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In re Thalasinos

Supreme Court of New York, First Department

March 13, 2014

In the Matter of Jonathan N. Thalasinos, an attorney and counselor-at-law: Departmental Disciplinary Committee for the First Judicial Department, Petitioner, Jonathan N. Thalasinos, Respondent.

Disciplinary proceedings instituted by the Departmental Disciplinary Committee for the First Judicial Department. Respondent, Jonathan N. Thalasinos, was admitted to the Bar of the State of New York at a Term of the Appellate Division of the Supreme Court for the Second Judicial Department on February 25, 1987.

Jorge Dopico, Chief Counsel, Departmental Disciplinary Committee, New York (Vitaly Lipkansky, of counsel), for petitioner.

O'Connell and Aronowitz (Richard S. Harrow, of counsel), for respondent.

Luis A. Gonzalez, Presiding Justice, Peter Tom David B. Saxe Sallie Manzanet-Daniels Judith J. Gische, Justices.


Respondent Jonathan N. Thalasinos was admitted to the practice of law in the State of New York by the Second Judicial Department on February 25, 1987. At all times relevant to this proceeding, respondent maintained a registered address within the First Department.

In 2012, the Departmental Disciplinary Committee (DDC) brought four charges against respondent: aiding a suspended attorney in the unauthorized practice of law in violation of the Code of Professional Responsibility DR 3-101(a) (22 NYCRR 1200.16[a]) and Rule 5.5(b) of the Rules of Professional Conduct (22 NYCRR 1200.0); making an intentional misrepresentation to the Committee in violation of Rule 8.4(c)(conduct involving dishonesty, fraud, deceit or misrepresentation) (22 NYCRR 1200.0) and Rule 8.4(d)(conduct prejudicial to the administration of justice); and, based on the aforementioned misconduct, engaging in conduct that adversely reflects on his fitness as a lawyer in violation of DR 1-102(a)(7) (22 NYCRR 1200.3[a][7]) and Rule 8.4(h). [1]

By way of background, respondent graduated law school in 1978 and has been a non-practicing attorney for most of his career. An unrelated incident in 1998 led to a forced but honorable discharge from the Army. That incident also resulted in an admonition in 1999. From 2007 through 2010, while employed at the EPA, respondent performed per diem work, in immigration law, for a suspended attorney (SA). The present charges stem from respondent's association with SA. Although respondent was aware of the suspension from 2007, he claimed that he did not see the actual Appellate Division decision until he was deposed by the DDC in January 2012.

Respondent's relationship with SA developed as a result of his employment of SA's wife as a nanny for his young daughter. Respondent explained that he and his then wife (who suffered from a serious chronic illness) were both employed full time and that SA's wife provided reliable childcare. Respondent became aware that SA and his wife were experiencing financial difficulty and respondent felt that by assisting SA in immigration matters he could help alleviate the couples' financial strain. This would, in turn, maintain stability in his own family by SA's wife continuing as his nanny. In addition, respondent was anticipating retiring from federal service in the near future and thought that by working for SA he could learn immigration law (an area in which he had no experience) and then develop his own immigration practice.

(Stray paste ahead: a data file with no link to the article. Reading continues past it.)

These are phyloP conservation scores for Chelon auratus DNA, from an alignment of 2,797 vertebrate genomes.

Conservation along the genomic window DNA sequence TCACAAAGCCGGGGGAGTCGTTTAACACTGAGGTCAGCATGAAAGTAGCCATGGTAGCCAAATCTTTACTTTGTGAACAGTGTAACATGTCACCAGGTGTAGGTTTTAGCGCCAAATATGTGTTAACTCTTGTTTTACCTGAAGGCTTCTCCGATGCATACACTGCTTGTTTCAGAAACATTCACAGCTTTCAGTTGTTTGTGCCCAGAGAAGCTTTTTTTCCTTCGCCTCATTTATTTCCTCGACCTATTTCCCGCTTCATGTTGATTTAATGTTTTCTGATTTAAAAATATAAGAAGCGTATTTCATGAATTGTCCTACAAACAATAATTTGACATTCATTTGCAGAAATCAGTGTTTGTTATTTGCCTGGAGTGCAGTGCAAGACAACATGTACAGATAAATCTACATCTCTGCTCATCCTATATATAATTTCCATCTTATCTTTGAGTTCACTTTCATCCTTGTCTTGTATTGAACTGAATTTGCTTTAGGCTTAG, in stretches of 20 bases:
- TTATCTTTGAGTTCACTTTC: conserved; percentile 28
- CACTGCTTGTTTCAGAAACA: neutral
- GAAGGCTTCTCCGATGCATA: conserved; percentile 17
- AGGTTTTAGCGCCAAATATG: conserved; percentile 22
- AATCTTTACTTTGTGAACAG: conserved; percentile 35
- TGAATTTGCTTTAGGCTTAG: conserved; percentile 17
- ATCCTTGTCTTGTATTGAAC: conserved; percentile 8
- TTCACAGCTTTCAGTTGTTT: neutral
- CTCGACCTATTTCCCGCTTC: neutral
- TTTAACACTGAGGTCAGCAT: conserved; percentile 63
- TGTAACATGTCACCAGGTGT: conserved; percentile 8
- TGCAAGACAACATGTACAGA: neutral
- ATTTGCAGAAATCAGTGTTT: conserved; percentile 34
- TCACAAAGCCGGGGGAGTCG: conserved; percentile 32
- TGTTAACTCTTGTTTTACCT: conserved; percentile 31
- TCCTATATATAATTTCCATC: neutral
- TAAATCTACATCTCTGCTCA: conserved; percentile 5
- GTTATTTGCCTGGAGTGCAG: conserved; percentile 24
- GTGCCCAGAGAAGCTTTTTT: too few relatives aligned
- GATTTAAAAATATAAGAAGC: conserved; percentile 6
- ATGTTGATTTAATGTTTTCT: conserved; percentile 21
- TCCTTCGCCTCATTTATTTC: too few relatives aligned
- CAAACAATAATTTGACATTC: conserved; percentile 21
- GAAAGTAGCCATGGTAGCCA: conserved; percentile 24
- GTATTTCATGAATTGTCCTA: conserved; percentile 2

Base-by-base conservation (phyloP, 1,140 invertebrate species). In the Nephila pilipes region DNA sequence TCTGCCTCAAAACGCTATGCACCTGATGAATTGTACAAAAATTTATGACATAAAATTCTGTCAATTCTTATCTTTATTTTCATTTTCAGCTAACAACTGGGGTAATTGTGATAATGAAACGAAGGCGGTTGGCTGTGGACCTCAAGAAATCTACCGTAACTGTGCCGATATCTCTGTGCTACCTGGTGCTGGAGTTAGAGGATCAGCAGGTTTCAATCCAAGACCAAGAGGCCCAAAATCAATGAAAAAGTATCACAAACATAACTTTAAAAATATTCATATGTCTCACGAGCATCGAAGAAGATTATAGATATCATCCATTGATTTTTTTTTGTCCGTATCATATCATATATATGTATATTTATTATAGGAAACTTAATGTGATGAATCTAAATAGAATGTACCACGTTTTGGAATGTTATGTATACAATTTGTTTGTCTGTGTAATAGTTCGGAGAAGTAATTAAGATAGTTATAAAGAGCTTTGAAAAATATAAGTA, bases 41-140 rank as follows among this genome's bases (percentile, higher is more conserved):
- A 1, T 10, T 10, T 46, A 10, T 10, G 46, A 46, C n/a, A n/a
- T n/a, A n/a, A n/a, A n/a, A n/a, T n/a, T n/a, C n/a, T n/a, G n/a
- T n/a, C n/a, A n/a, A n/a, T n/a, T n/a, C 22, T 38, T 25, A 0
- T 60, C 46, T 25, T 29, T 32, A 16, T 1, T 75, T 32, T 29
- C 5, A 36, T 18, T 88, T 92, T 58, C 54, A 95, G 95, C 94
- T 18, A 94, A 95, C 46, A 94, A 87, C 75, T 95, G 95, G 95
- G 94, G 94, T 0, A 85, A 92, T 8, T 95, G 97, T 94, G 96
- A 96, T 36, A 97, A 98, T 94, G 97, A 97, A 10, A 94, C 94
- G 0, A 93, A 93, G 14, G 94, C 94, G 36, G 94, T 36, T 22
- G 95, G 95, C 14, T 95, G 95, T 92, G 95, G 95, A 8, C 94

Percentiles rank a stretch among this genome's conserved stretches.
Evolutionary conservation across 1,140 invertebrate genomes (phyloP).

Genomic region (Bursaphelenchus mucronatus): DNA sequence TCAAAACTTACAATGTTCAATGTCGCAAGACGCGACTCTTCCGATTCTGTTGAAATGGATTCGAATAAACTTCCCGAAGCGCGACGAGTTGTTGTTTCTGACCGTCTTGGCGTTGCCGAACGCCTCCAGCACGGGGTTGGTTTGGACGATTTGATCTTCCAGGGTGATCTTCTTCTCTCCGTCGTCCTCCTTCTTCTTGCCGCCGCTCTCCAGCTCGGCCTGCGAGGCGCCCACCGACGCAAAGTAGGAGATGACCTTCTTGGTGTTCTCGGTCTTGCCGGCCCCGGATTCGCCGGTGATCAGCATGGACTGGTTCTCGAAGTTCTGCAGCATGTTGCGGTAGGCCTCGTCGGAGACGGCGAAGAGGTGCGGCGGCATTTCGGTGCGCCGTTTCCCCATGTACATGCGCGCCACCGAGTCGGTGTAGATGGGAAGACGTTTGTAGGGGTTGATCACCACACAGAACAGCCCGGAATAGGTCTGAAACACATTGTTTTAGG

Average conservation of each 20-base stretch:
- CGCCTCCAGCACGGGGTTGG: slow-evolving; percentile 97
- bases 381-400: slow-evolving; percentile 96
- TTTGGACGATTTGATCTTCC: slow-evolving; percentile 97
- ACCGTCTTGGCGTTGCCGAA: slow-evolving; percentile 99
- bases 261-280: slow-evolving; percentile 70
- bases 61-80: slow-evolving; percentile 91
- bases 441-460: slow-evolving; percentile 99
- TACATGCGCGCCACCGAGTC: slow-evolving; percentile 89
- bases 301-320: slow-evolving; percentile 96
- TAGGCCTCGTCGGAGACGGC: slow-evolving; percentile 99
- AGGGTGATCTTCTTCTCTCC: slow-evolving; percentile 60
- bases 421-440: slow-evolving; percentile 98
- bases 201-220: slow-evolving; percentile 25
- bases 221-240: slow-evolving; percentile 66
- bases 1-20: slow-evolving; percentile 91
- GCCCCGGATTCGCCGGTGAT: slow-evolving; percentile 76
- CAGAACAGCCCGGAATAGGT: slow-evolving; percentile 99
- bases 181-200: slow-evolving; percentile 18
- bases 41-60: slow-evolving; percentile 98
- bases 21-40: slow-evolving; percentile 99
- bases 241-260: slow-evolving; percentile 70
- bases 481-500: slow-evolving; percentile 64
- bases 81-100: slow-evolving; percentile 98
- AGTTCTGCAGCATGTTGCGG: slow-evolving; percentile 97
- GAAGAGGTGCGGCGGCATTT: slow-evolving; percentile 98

Respondent did not initially believe that assisting SA in immigration matters constituted aiding the unauthorized practice of law, and only became aware of this after he became the subject of a DDC investigation. SA was ineligible to practice before the United States Citizenship and Immigration Service (USCIS) and the Immigration Court because he was required to be an attorney in good standing "of the bar of the highest court of any State...and is not under any order suspending...or otherwise restricting him in the practice of law" (8 CFR 1001.1[f]; 1292.1[a][1]).

Respondent assisted SA's office in Astoria, Queens. The office and all client files belonged to SA. Respondent was paid $400-500 per day for immigration-related appearances. Respondent would meet with SA the day prior to (or, in some cases, the day of) a proceeding and SA would instruct him as to what he must do at the proceeding. Respondent would not meet with the client until the actual day of the proceeding. Due to his lack of experience in immigration law, respondent allowed SA to make all legal (and non legal) decisions with respect to the cases. In addition, all letters and documents were prepared by SA. Respondent never executed retainer agreements with the clients, nor did he ever receive any payments from the clients. Respondent estimated that he appeared at 10-12 immigration hearings (before the USCIS) for SA during the three years.

The investigation which led to the charges against respondent was initiated following two complaints: a 2004 complaint based on the manner in which an employment petition was handled, and, a 2009 complaint about the manner in which a visa renewal application was handled. Respondent never met with these clients nor spoke with them. Rather, they retained SA who then used respondent's name on the paperwork. Respondent signed an answer to the 2009 complaint, which was prepared by SA, and which contained the following misrepresentation:

"[a]ny question that would arise or could be asked concerning legal matter, was evaluated by me."

Respondent knew that the statement was false at the time he signed his answer. However, by a subsequent stipulation, respondent admitted the material facts and all charges. He ceased working for SA in 2010 and is currently unemployed. On November 20, 2012, a hearing was held before a Referee and ...

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